Sibert argued that the “period of military service” in the definition means only the specific period of service for which the servicemember invokes the protections of the SCRA. In other words, Sibert sought the protection of the SCRA as it pertained to his second period of service. Because the loan originated prior to that second period of service, he asserted he should be entitled to the protections of the SCRA. Wells Fargo countered that the “period of military service” means any period of service, and because Sibert’s mortgage originated while he was serving in the military (his Navy term) the SCRA was inapplicable. The court could not find any existing case resolving those differing interpretations, making this a decision of first impression on that issue.


In order to make that decision, the court looked to underlying purpose of the SCRA. That purpose is to protect the servicemenmber from being disadvantaged by answering the call to military service. With respect to a loan obtained by a civilian who thereafter enters the military, the resulting change in income and lifestyle compared to his civilian income and lifestyle could materially affect the servicemember’s ability to maintain payments. In addition, the loan underwriter would evaluate the loan based on the civilian’s ability to repay, and would not contemplate the later limitations of military service and pay. In short, the SCRA protects servicemembers who, as civilians, incur financial obligations and thereafter answer the call to duty, because answering that call can materially affect the servicemembers’ ability to repay those obligations.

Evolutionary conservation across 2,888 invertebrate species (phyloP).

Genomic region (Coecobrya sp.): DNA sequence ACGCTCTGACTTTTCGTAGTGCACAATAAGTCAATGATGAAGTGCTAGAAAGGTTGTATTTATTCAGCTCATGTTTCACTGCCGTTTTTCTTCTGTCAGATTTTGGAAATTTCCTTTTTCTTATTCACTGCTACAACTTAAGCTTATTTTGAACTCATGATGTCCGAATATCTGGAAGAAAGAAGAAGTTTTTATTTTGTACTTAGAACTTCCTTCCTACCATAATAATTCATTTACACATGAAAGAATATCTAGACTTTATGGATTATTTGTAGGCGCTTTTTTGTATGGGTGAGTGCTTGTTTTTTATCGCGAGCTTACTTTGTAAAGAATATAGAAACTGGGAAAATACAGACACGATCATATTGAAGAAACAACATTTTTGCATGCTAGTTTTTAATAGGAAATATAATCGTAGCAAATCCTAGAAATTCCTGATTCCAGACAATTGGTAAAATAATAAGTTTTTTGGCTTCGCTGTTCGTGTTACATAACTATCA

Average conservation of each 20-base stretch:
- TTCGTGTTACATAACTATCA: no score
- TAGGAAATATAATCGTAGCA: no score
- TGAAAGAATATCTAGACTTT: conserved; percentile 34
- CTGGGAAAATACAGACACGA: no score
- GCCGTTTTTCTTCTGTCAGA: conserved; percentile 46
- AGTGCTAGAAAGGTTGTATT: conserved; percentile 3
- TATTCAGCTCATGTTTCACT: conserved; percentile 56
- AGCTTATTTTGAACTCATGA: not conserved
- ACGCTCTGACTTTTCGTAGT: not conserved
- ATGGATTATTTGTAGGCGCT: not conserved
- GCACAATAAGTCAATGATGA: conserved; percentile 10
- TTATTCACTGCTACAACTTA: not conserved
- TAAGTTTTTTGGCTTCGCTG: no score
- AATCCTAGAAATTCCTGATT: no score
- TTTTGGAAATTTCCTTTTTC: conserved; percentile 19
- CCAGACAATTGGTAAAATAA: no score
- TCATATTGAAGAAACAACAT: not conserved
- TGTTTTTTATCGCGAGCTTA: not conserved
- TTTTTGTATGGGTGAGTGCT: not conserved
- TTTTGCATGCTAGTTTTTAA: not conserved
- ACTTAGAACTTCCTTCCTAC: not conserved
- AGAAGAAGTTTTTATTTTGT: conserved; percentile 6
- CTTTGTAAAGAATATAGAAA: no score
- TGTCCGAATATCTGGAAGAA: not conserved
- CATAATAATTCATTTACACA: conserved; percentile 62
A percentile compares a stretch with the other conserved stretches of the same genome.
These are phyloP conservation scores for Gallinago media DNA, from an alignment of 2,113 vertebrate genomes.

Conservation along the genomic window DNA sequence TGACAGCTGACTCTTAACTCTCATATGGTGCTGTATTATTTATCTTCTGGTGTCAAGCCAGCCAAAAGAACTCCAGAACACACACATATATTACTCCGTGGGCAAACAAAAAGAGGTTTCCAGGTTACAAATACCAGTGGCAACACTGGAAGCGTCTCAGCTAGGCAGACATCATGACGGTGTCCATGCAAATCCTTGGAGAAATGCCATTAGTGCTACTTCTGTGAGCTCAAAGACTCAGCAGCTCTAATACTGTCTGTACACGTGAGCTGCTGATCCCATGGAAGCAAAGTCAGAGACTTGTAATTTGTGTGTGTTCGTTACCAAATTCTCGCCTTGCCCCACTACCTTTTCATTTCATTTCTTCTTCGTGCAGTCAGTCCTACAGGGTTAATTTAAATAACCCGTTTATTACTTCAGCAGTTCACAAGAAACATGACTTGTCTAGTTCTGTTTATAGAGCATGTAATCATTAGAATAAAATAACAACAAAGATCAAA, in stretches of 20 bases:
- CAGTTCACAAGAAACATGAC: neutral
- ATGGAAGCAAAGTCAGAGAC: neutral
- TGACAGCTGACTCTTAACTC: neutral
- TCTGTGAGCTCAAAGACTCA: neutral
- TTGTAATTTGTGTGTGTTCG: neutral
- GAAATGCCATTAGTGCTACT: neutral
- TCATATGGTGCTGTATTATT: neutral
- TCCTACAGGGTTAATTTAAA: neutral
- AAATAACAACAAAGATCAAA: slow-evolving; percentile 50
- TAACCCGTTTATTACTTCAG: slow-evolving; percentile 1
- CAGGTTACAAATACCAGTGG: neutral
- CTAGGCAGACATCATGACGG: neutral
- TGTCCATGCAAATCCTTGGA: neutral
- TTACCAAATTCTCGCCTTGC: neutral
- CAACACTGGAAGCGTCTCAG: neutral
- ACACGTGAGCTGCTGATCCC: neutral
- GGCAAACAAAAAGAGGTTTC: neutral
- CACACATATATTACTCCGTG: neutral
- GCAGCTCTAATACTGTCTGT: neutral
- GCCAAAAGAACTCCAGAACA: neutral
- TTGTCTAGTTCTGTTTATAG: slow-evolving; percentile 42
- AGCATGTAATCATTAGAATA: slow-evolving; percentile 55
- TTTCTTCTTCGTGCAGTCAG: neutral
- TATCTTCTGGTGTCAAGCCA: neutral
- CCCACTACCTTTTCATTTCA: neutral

Conversely, the SCRA does not apply to obligations that originate while a servicemember is already in the military. In that circumstance, the limitations of military service and pay would already be contemplated by the servicemember/borrower and the lender at the time the loan was made. That was the position occupied by Sibert, according to the court. His loan originated while he was on active duty in the Navy, so a change in income and lifestyle from joining the military was not a factor in that loan. He thus did not fall within the class of persons intended to be protected by the SCRA. The fact that he later rejoined the service after a brief interlude as a civilian did not change the fact that both he, as borrower, and Wells Fargo, as lender, knew that the mortgage was being made to an active duty servicemember at the time it was originated. Because the mortgage was not originated before the period of Sibert’s period of military service, it was not an obligation covered by the protective sections of the SCRA. The court thus held that Wells Fargo’s foreclosure was not invalidated by the SCRA.